ESSB 6002

This analysis was prepared by non-partisan legislative staff for the use of legislative members in their deliberations. This analysis is not a part of the legislation nor does it constitute a statement of legislative intent.

C 113 L 18

Synopsis as Enacted

Brief Description: Enacting the Washington voting rights act of 2018.

Sponsors: Senate Committee on State Government, Tribal Relations & Elections (originally sponsored by Senators Saldaña, Billig, Palumbo, Frockt, Rolfes, Van De Wege, Liias, Ranker, Keiser, Pedersen, Hunt, Wellman, Conway, Chase, McCoy, Dhingra, Kuderer, Hasegawa, Nelson, Carlyle and Mullet).

Senate Committee on State Government, Tribal Relations & Elections

House Committee on State Government, Elections & Information Technology

Background: Federal Voting Rights Act of 1965 (VRA) - Section 2. The VRA prohibits discriminatory practices in state and local elections, based on the protections provided under the Fifteenth Amendment to the Constitution. Special protections extend to members of a racial, color, or certain language minority group.

Section 2 of the VRA (Section 2) prohibits any voting practice or procedure that effectively impairs the equal opportunity for members of a minority group to participate in the nomination and election of candidates. A violation may be shown based on the totality of circumstances of the election process that resulted in a discriminatory impact on a minority group. Proof of intentional discrimination is not required to show a violation. Section 2 does not create a right for minority groups to be proportionally represented in elected offices.

Vote dilution claims under Section 2 allege that the method of drawing voting districts has the discriminatory effect of dispersing minority votes throughout the districts, weakening the minority group's ability to influence the election. Vote dilution claims have also been raised in jurisdictions holding at-large general elections for bodies with multiple positions.

Local Elections. Local governments are responsible for periodically changing their voting districts to account for population shifts. Within eight months after receiving federal census data, a local government must prepare a plan for redistricting its election districts. Each district must be relatively equal in population, compact, and geographically contiguous. The plan should also try to preserve existing communities of related and mutual interest. The census data may not be used to favor any racial or political group in redistricting.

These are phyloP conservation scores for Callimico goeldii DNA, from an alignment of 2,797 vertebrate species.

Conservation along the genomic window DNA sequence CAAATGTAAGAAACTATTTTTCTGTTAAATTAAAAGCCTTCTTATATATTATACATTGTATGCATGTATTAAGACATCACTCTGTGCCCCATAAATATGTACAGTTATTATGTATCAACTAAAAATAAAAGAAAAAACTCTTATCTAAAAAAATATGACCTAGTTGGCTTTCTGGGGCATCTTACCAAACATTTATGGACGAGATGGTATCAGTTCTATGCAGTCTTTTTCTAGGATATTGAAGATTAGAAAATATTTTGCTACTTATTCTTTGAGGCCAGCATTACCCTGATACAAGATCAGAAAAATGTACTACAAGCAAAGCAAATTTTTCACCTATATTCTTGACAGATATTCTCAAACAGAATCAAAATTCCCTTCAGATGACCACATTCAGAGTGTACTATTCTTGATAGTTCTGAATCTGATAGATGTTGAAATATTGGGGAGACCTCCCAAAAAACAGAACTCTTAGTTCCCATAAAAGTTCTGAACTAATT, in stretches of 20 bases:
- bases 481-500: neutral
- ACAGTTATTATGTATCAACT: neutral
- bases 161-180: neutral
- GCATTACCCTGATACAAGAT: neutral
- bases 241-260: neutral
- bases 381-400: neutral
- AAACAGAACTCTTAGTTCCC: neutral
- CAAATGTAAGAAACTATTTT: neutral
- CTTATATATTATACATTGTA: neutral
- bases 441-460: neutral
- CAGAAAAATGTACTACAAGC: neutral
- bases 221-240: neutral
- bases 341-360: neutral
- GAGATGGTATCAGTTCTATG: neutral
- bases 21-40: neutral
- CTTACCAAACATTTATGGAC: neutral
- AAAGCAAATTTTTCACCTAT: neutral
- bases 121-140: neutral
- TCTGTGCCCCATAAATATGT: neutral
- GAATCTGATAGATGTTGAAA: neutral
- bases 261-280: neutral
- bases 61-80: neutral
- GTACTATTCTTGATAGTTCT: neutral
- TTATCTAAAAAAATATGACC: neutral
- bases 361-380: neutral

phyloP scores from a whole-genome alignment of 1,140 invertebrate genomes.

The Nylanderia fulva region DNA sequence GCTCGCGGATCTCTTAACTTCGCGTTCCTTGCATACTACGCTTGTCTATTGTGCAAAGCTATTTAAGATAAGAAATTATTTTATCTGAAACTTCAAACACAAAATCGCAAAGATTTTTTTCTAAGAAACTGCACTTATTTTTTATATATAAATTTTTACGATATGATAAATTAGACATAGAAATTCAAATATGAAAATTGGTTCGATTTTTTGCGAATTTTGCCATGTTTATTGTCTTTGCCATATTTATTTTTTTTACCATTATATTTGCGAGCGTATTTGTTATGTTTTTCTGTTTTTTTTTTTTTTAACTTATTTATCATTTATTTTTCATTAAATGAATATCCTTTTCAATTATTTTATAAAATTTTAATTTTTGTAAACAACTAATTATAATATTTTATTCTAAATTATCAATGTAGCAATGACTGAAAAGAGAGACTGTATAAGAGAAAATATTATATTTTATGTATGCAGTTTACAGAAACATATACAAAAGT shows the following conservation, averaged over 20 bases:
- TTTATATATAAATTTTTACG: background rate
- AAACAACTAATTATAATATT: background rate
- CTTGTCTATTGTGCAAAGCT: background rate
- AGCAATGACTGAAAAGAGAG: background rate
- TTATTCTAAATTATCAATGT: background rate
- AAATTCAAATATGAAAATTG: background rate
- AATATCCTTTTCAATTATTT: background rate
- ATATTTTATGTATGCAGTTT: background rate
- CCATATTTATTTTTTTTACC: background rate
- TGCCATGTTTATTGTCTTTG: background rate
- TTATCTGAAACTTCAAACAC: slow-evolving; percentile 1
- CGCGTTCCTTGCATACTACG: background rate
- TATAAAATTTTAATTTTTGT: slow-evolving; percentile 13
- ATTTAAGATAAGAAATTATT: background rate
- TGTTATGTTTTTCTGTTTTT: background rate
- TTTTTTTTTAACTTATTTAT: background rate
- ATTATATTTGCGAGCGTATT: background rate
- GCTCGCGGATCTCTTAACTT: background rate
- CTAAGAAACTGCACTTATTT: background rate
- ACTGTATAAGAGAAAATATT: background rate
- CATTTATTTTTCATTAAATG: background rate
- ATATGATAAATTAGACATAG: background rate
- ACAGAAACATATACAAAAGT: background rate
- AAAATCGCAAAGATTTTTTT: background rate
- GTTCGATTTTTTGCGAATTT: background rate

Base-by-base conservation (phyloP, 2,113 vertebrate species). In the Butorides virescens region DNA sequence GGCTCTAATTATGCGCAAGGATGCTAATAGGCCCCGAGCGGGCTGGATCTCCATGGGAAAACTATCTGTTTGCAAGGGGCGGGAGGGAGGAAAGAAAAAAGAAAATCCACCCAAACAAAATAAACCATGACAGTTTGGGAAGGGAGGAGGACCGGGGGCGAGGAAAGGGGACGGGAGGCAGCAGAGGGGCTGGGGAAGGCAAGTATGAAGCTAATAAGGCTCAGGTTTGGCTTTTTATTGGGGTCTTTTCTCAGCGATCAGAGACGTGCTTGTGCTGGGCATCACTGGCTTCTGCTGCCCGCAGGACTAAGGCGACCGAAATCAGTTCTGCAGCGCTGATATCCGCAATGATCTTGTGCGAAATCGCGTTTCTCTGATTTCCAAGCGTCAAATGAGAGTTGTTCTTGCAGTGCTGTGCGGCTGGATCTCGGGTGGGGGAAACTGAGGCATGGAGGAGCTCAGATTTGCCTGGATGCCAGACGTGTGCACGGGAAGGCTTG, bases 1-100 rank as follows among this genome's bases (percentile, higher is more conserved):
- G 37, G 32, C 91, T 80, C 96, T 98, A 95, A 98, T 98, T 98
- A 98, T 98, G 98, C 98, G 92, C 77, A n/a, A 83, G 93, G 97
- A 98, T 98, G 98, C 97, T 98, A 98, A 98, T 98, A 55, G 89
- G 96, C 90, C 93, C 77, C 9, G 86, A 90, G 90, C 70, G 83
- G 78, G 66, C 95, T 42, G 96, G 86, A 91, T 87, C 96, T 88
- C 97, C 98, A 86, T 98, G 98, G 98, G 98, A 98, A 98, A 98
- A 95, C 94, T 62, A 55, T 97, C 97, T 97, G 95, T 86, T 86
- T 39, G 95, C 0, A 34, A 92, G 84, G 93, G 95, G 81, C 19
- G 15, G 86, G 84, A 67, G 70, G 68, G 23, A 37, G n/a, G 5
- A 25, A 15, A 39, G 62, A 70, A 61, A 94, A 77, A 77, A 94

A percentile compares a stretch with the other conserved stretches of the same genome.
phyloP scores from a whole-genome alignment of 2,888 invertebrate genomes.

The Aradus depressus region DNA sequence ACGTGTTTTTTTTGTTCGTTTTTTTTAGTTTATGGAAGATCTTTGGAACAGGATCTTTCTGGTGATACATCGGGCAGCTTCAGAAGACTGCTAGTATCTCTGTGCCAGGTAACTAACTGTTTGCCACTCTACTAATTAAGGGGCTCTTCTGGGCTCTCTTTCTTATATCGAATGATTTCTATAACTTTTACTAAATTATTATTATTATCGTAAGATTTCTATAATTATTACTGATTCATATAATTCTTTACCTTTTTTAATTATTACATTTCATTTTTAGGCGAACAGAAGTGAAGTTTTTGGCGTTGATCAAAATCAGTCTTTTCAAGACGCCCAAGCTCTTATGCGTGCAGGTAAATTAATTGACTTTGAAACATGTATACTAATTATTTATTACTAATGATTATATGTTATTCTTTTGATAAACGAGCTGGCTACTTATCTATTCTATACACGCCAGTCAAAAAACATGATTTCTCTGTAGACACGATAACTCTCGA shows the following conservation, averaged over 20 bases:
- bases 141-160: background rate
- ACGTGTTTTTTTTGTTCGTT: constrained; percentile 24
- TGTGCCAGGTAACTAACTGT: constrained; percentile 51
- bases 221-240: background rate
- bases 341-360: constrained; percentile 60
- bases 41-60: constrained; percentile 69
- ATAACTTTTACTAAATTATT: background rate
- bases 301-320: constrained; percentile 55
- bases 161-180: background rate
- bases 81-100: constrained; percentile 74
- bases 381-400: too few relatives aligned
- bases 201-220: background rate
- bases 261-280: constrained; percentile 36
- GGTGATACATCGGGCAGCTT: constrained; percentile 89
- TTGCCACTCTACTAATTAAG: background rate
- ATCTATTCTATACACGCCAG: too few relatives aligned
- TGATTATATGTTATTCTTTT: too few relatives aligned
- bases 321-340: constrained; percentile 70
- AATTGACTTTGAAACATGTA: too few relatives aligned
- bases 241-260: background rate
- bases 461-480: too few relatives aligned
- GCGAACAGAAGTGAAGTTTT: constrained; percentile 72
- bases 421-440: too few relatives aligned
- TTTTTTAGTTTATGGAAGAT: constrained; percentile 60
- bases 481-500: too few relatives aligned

Alternative Proportional Voting Systems. Several jurisdictions have adopted alternative systems for allocating votes to voters to determine the winner of an election. These systems are known as alternative proportional voting systems, and include:

Summary: The Washington Voting Rights Act (Act) is established. A jurisdiction violates the Act when elections exhibit polarized voting and where there is a significant risk members of a protected class do not have an equal opportunity to elect candidates of choice as a result of dilution or abridgement of their rights.

Definitions and Scope. A protected class includes voters who are members of a race, color, or language minority group. The Act applies to elections held within counties, cities, towns, school districts, fire protection districts, port districts, and public utility districts (political subdivisions). Cities or towns with fewer than 1000 people and school districts with fewer than 250 students may not be sued for violations of the Act.

Redistricting. Any political subdivision may take corrective action to change its election system in order to remedy a potential violation of the Act. The remedy may include implementation of a district-based election system, which includes a method of electing candidates from within a district that is a divisible part of the political subdivision. Districts must be reasonably equal in population, compact, and geographically contiguous, must coincide with natural boundaries, and must preserve communities of related and mutual interest as much as possible.

The political subdivision must provide notice to the community of its proposed change to its election system. If 5 percent or more of residents, or 500 or more residents, whichever is fewer, are of limited English proficiency, the notice must be provided in languages residents can understand.

If the political subdivision adopts a new election plan between the date of the general election and January 15 of the following year, it must implement the plan at the next general election. If the plan is adopted during the remaining period of the year, the plan must be implemented at the general election of the following year.